Archive for January, 2011

How to have an amazingly adventurous life for zero dollars a day.

This is the text of the zine, which was launched at Adelaide Zine Fair, as part of Format Festival, March 2010.

I’ve made each section a separate post, to make it easier to navigate.

Update 2 August 2011: I’ve made a pdf of a printable version of the zine.  If you’d like to print out your own copy… click here!  How to have an amazingly adventurous life for zero dollars a day (pdf)

This zine is not about being a cheapskate, being frugal, living in poverty or scamming people to get stuff for free.  It’s about letting go of the belief that money is essential to get anywhere, and being open to the abundance of nature.  It’s about sharing everything you have, and allowing yourself and others to reach their full potential.

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Nature, economics and the free life.

From the zine How to have an amazingly adventurous life for zero dollars a day.

Money is an illusion that only has value because we believe it does.  It’s just pieces of paper and numbers on a screen, it doesn’t represent anything in the real world.  Since it is imaginary, it can’t control our lives.  Money was originally created purely as a means of exchange.  The concept of money has since evolved to now being considered to have intrinsic value in itself, not based on a foundation of anything with actual value. This means that it can cease to exist instantly, which it often does.  If we all choose not to believe in it, it will be worth nothing and no longer exist.

True wealth is soil, seeds, trees, clean air and water, generosity, caring reciprocal relationships and resilient communities.  By nurturing these things we can create shared wealth for everyone, with no need for money.

Owning money or assets gives us a false sense of security, even though we know it could all disappear at any moment.  By letting go of our attachment to these things, and creating true security in the form of caring neighbourhoods and healthy ecosystems that can provide for our needs indefinitely, we can create a world where everyone feels safe, and our own sense of security doesn’t require excluding or exploiting others.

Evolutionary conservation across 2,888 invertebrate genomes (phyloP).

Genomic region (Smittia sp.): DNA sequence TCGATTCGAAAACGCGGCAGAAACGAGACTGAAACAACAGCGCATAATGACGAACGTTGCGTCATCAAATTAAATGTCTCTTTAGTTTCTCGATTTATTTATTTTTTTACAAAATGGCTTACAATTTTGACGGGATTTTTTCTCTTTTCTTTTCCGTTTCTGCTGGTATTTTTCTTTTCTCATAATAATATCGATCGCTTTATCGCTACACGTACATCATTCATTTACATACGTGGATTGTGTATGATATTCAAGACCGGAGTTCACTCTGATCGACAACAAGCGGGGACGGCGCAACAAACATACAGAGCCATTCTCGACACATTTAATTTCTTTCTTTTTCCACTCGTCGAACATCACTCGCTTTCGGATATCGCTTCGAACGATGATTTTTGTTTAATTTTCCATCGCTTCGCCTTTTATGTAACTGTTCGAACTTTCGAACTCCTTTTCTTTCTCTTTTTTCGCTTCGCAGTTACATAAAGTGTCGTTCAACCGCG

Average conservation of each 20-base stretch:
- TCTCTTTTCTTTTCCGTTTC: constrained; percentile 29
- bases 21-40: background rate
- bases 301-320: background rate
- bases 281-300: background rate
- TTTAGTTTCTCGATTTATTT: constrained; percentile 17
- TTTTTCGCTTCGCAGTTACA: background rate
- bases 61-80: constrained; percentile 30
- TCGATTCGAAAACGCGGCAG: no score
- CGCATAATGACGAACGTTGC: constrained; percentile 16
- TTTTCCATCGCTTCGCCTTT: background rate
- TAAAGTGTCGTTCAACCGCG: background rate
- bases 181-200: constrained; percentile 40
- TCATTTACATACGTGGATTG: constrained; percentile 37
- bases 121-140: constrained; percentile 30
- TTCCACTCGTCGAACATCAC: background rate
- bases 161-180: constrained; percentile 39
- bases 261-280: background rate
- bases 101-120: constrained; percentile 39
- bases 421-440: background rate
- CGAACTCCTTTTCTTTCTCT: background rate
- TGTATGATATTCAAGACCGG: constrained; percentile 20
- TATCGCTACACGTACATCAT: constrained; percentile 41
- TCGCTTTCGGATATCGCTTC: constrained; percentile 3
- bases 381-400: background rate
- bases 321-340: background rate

It is the fear of not having that causes us to selfishly hoard money or things, and makes us reluctant to share.  This comes from our lack of awareness that everything we require to live well is freely available to us, which leads to a lack of trust in other people and the earth to provide.  By sharing freely of ourselves we can in turn trust that others will treat us well, so we need never go without.  We don’t need to be in control of every situation, as it will always sort itself out in ways that we could never imagine.

By engaging in paid employment we are enslaving ourselves to this money system.  Most people in employment don’t enjoy their jobs and find them to be meaningless and unfulfilling. Jobs are the main source of stress in people’s lives and can lead to heart disease, a range of health problems, and suicide.  Two million workers a year die of occupational injuries and illnesses.  Employment doesn’t lift people out of poverty.  Just 5% of the work being done is sufficient to provide for our needs for food, clothing and shelter.

Why work a job?  There are much healthier and enjoyable ways to provide for yourself and your family, make use of your skills, and engage with the world.  Your life is too valuable to waste on something you don’t enjoy, that will make you stressed, sick and probably kill you, while destroying nature and exploiting others.  Create alternatives to employment, that are meaningful, fulfilling and do no harm.

Let the economy die.  The economy is totally dependent on its capacity to destroy nature, and this process has now reached its natural conclusion where there is nothing left to plunder.  It will inevitably come to a screaming halt.  Don’t be a statistic, another resource destroyed by economic growth.  Create alternatives to this parasitic system and live in a world that you’ve created for yourself, where you’re free to do as you want, rather than in a machine that controls and consumes you.

You can do so much more with your life than just survive.  We live in an amazing world with so much possibility, why limit yourself?  We are all innately creative, and everything we do is an opportunity to express ourselves creatively.  Living a life of meaningless employment, shopping and passive entertainment stifles this to the extent that many of us never become aware of our potential, never think of how we could do things differently.